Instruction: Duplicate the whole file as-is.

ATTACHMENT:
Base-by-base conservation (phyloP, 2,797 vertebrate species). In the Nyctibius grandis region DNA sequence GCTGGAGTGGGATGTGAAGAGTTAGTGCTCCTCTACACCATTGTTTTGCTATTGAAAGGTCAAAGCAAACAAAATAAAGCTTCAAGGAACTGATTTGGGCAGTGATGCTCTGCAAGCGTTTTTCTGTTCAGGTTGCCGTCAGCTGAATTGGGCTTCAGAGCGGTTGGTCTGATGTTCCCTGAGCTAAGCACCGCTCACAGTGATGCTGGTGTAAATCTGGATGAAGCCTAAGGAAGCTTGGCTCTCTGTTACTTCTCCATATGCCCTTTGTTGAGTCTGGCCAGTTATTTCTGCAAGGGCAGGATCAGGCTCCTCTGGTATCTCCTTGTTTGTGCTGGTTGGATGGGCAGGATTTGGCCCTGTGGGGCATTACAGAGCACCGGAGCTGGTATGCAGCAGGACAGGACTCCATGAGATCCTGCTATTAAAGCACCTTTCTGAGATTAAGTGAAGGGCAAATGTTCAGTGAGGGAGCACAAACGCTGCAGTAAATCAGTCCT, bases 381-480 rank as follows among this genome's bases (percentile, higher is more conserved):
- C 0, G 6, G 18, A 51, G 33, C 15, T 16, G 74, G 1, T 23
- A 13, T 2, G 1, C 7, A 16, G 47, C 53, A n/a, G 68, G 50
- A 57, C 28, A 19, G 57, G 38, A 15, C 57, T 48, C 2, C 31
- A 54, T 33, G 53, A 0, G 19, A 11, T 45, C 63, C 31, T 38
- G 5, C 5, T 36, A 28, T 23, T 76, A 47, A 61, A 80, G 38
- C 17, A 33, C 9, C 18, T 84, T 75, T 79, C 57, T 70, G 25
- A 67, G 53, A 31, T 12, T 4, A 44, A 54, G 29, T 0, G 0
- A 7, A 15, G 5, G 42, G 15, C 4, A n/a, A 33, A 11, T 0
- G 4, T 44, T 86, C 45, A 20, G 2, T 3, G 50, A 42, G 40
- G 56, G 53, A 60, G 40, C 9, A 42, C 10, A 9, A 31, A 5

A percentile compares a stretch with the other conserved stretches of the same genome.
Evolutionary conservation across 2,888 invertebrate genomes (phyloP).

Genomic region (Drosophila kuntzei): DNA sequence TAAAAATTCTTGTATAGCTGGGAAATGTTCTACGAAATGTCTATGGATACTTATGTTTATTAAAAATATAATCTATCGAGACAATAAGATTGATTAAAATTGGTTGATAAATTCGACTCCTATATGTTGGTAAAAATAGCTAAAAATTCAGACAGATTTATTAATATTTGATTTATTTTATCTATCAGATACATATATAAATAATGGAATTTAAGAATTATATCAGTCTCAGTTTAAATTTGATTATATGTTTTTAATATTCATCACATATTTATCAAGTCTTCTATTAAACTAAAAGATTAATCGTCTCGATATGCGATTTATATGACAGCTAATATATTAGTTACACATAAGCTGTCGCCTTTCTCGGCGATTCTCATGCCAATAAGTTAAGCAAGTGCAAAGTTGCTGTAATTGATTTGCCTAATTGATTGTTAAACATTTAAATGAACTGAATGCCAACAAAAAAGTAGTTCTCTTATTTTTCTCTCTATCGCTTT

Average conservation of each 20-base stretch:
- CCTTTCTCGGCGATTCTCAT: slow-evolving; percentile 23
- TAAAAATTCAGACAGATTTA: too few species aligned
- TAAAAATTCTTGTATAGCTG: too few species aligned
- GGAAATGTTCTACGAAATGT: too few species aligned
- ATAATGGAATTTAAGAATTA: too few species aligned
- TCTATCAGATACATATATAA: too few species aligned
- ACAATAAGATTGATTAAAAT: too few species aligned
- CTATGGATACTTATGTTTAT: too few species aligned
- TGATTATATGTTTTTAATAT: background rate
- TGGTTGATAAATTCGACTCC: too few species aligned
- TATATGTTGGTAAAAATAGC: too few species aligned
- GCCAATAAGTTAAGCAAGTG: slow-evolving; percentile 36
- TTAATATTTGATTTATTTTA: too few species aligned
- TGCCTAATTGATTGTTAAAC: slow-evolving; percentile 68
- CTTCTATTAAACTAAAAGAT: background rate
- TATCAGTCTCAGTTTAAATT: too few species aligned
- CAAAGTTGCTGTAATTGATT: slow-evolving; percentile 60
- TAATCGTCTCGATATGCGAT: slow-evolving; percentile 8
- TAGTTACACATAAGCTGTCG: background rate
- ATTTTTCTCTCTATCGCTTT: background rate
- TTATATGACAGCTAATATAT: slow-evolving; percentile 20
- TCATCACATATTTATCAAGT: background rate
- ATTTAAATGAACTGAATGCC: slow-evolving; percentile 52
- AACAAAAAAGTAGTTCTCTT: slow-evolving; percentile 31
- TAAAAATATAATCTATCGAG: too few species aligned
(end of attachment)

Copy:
Base-by-base conservation (phyloP, 2,797 vertebrate species). In the Nyctibius grandis region DNA sequence GCTGGAGTGGGATGTGAAGAGTTAGTGCTCCTCTACACCATTGTTTTGCTATTGAAAGGTCAAAGCAAACAAAATAAAGCTTCAAGGAACTGATTTGGGCAGTGATGCTCTGCAAGCGTTTTTCTGTTCAGGTTGCCGTCAGCTGAATTGGGCTTCAGAGCGGTTGGTCTGATGTTCCCTGAGCTAAGCACCGCTCACAGTGATGCTGGTGTAAATCTGGATGAAGCCTAAGGAAGCTTGGCTCTCTGTTACTTCTCCATATGCCCTTTGTTGAGTCTGGCCAGTTATTTCTGCAAGGGCAGGATCAGGCTCCTCTGGTATCTCCTTGTTTGTGCTGGTTGGATGGGCAGGATTTGGCCCTGTGGGGCATTACAGAGCACCGGAGCTGGTATGCAGCAGGACAGGACTCCATGAGATCCTGCTATTAAAGCACCTTTCTGAGATTAAGTGAAGGGCAAATGTTCAGTGAGGGAGCACAAACGCTGCAGTAAATCAGTCCT, bases 381-480 rank as follows among this genome's bases (percentile, higher is more conserved):
- C 0, G 6, G 18, A 51, G 33, C 15, T 16, G 74, G 1, T 23
- A 13, T 2, G 1, C 7, A 16, G 47, C 53, A n/a, G 68, G 50
- A 57, C 28, A 19, G 57, G 38, A 15, C 57, T 48, C 2, C 31
- A 54, T 33, G 53, A 0, G 19, A 11, T 45, C 63, C 31, T 38
- G 5, C 5, T 36, A 28, T 23, T 76, A 47, A 61, A 80, G 38
- C 17, A 33, C 9, C 18, T 84, T 75, T 79, C 57, T 70, G 25
- A 67, G 53, A 31, T 12, T 4, A 44, A 54, G 29, T 0, G 0
- A 7, A 15, G 5, G 42, G 15, C 4, A n/a, A 33, A 11, T 0
- G 4, T 44, T 86, C 45, A 20, G 2, T 3, G 50, A 42, G 40
- G 56, G 53, A 60, G 40, C 9, A 42, C 10, A 9, A 31, A 5

A percentile compares a stretch with the other conserved stretches of the same genome.
Evolutionary conservation across 2,888 invertebrate genomes (phyloP).

Genomic region (Drosophila kuntzei): DNA sequence TAAAAATTCTTGTATAGCTGGGAAATGTTCTACGAAATGTCTATGGATACTTATGTTTATTAAAAATATAATCTATCGAGACAATAAGATTGATTAAAATTGGTTGATAAATTCGACTCCTATATGTTGGTAAAAATAGCTAAAAATTCAGACAGATTTATTAATATTTGATTTATTTTATCTATCAGATACATATATAAATAATGGAATTTAAGAATTATATCAGTCTCAGTTTAAATTTGATTATATGTTTTTAATATTCATCACATATTTATCAAGTCTTCTATTAAACTAAAAGATTAATCGTCTCGATATGCGATTTATATGACAGCTAATATATTAGTTACACATAAGCTGTCGCCTTTCTCGGCGATTCTCATGCCAATAAGTTAAGCAAGTGCAAAGTTGCTGTAATTGATTTGCCTAATTGATTGTTAAACATTTAAATGAACTGAATGCCAACAAAAAAGTAGTTCTCTTATTTTTCTCTCTATCGCTTT

Average conservation of each 20-base stretch:
- CCTTTCTCGGCGATTCTCAT: slow-evolving; percentile 23
- TAAAAATTCAGACAGATTTA: too few species aligned
- TAAAAATTCTTGTATAGCTG: too few species aligned
- GGAAATGTTCTACGAAATGT: too few species aligned
- ATAATGGAATTTAAGAATTA: too few species aligned
- TCTATCAGATACATATATAA: too few species aligned
- ACAATAAGATTGATTAAAAT: too few species aligned
- CTATGGATACTTATGTTTAT: too few species aligned
- TGATTATATGTTTTTAATAT: background rate
- TGGTTGATAAATTCGACTCC: too few species aligned
- TATATGTTGGTAAAAATAGC: too few species aligned
- GCCAATAAGTTAAGCAAGTG: slow-evolving; percentile 36
- TTAATATTTGATTTATTTTA: too few species aligned
- TGCCTAATTGATTGTTAAAC: slow-evolving; percentile 68
- CTTCTATTAAACTAAAAGAT: background rate
- TATCAGTCTCAGTTTAAATT: too few species aligned
- CAAAGTTGCTGTAATTGATT: slow-evolving; percentile 60
- TAATCGTCTCGATATGCGAT: slow-evolving; percentile 8
- TAGTTACACATAAGCTGTCG: background rate
- ATTTTTCTCTCTATCGCTTT: background rate
- TTATATGACAGCTAATATAT: slow-evolving; percentile 20
- TCATCACATATTTATCAAGT: background rate
- ATTTAAATGAACTGAATGCC: slow-evolving; percentile 52
- AACAAAAAAGTAGTTCTCTT: slow-evolving; percentile 31
- TAAAAATATAATCTATCGAG: too few species aligned